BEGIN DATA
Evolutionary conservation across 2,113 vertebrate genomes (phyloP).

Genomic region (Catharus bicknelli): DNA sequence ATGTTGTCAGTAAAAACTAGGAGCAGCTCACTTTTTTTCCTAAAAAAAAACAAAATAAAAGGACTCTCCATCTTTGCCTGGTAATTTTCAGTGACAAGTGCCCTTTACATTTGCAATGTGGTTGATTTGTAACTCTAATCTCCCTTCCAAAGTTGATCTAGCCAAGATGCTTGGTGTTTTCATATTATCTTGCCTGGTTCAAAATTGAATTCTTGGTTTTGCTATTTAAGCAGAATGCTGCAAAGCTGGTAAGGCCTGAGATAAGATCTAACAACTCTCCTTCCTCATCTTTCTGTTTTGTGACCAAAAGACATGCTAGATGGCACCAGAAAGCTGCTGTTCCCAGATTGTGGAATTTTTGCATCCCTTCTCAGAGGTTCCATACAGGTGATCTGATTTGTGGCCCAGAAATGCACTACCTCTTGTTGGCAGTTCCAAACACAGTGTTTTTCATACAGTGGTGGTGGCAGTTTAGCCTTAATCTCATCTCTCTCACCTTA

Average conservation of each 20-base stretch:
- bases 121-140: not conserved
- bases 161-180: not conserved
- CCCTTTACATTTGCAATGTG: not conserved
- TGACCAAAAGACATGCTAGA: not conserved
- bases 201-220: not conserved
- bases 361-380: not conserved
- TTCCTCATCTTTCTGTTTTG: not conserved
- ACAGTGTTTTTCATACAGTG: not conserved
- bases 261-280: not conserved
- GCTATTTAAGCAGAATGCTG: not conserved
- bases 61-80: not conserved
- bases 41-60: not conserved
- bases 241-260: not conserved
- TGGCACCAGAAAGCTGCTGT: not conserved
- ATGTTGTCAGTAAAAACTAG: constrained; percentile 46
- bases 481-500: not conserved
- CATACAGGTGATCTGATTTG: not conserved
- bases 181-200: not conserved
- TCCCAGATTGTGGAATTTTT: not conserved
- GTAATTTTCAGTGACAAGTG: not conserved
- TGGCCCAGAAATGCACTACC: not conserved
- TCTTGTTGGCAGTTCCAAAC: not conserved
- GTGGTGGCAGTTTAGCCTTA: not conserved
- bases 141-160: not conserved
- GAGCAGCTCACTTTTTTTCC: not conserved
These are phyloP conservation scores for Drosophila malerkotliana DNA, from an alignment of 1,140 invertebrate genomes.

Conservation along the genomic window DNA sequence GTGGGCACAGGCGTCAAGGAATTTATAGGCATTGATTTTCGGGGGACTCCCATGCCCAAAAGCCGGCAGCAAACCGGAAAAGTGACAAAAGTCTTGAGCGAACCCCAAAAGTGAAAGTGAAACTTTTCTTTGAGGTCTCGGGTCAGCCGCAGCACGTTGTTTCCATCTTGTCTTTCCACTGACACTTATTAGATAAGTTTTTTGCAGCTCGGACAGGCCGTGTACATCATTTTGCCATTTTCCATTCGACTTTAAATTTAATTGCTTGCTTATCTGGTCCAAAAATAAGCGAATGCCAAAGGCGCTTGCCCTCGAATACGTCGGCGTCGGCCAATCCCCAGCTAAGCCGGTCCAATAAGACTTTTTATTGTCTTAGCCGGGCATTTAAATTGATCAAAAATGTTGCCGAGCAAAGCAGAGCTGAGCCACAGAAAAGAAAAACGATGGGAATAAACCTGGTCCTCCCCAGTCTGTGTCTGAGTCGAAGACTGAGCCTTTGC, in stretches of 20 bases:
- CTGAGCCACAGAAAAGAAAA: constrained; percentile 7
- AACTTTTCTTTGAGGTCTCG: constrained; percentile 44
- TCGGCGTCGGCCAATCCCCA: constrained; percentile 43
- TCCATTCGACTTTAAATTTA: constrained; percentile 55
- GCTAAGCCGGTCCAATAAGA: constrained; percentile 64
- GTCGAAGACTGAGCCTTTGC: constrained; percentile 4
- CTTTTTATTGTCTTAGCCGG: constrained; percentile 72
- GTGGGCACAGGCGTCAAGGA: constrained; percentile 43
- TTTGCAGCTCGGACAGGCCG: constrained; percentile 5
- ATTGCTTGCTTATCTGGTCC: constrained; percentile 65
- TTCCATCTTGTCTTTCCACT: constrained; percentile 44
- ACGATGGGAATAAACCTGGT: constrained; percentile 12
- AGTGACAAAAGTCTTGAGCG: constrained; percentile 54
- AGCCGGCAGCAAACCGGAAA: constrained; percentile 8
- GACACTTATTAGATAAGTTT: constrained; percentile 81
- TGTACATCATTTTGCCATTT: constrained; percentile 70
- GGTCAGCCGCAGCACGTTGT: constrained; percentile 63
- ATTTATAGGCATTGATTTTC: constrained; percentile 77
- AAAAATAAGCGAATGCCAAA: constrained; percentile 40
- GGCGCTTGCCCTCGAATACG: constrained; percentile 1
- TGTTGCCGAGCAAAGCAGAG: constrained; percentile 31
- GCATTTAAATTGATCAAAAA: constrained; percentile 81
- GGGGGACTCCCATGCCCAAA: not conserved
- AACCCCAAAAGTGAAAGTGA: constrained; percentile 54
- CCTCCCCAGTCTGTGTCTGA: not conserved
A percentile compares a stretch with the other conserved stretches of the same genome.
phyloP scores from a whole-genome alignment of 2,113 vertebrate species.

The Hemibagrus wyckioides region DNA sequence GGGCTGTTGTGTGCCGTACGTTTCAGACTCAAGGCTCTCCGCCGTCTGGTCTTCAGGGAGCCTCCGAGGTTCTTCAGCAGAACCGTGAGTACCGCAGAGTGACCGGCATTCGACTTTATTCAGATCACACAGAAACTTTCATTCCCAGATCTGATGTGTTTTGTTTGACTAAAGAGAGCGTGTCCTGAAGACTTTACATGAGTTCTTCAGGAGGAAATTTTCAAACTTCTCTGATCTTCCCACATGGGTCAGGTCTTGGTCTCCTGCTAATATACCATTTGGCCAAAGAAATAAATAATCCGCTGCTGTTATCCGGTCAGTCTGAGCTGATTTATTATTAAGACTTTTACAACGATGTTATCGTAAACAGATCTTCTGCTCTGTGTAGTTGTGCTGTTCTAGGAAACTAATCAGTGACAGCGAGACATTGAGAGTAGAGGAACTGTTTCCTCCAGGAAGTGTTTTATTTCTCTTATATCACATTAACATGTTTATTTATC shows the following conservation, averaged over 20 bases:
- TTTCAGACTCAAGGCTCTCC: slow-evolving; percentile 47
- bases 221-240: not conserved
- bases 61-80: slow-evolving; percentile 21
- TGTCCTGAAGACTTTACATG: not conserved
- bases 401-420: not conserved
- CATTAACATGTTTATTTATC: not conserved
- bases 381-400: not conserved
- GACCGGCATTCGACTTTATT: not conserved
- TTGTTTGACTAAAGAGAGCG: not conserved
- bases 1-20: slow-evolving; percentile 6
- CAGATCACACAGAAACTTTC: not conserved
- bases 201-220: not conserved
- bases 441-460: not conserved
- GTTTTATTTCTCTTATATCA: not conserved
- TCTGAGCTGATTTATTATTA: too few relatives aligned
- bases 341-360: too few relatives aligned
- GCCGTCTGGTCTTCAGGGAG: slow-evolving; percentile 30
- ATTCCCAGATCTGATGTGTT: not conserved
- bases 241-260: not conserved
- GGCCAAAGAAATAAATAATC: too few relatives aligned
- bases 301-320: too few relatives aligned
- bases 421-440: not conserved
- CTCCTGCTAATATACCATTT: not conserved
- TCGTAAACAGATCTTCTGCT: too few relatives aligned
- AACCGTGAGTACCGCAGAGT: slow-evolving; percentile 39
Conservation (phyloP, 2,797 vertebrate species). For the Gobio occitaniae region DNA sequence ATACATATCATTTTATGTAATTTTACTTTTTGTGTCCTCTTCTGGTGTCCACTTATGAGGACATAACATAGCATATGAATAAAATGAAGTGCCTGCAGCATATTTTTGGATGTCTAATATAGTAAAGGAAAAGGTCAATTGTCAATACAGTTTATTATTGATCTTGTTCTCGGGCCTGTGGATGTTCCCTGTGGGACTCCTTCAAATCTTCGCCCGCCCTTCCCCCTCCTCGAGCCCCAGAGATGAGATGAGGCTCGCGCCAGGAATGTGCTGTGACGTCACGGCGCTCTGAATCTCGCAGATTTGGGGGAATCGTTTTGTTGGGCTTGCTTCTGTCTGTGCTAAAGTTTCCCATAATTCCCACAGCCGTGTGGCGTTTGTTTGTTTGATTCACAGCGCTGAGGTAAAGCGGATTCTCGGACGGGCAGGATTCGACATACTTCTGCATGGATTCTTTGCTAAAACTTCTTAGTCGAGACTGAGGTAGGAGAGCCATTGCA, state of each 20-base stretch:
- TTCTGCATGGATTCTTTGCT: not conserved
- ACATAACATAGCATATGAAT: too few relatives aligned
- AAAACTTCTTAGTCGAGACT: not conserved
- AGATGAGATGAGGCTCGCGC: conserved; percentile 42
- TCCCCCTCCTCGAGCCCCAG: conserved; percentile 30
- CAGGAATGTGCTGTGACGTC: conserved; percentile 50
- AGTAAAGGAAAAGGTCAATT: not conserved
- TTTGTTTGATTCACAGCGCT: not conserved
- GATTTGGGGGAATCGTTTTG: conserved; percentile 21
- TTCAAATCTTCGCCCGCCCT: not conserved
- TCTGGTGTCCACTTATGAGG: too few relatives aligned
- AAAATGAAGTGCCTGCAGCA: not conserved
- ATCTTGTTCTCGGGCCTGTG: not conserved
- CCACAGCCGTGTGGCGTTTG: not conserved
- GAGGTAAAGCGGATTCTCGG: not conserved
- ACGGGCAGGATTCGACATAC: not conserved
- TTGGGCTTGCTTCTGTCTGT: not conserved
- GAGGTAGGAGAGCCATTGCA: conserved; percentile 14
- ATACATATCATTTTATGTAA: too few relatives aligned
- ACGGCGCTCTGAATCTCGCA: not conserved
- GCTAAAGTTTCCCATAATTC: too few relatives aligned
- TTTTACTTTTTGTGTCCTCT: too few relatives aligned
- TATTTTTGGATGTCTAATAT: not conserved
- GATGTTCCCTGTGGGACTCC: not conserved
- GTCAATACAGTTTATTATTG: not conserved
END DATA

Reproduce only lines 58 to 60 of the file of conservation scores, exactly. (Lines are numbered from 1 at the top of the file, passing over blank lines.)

The Hemibagrus wyckioides region DNA sequence GGGCTGTTGTGTGCCGTACGTTTCAGACTCAAGGCTCTCCGCCGTCTGGTCTTCAGGGAGCCTCCGAGGTTCTTCAGCAGAACCGTGAGTACCGCAGAGTGACCGGCATTCGACTTTATTCAGATCACACAGAAACTTTCATTCCCAGATCTGATGTGTTTTGTTTGACTAAAGAGAGCGTGTCCTGAAGACTTTACATGAGTTCTTCAGGAGGAAATTTTCAAACTTCTCTGATCTTCCCACATGGGTCAGGTCTTGGTCTCCTGCTAATATACCATTTGGCCAAAGAAATAAATAATCCGCTGCTGTTATCCGGTCAGTCTGAGCTGATTTATTATTAAGACTTTTACAACGATGTTATCGTAAACAGATCTTCTGCTCTGTGTAGTTGTGCTGTTCTAGGAAACTAATCAGTGACAGCGAGACATTGAGAGTAGAGGAACTGTTTCCTCCAGGAAGTGTTTTATTTCTCTTATATCACATTAACATGTTTATTTATC shows the following conservation, averaged over 20 bases:
- TTTCAGACTCAAGGCTCTCC: slow-evolving; percentile 47
- bases 221-240: not conserved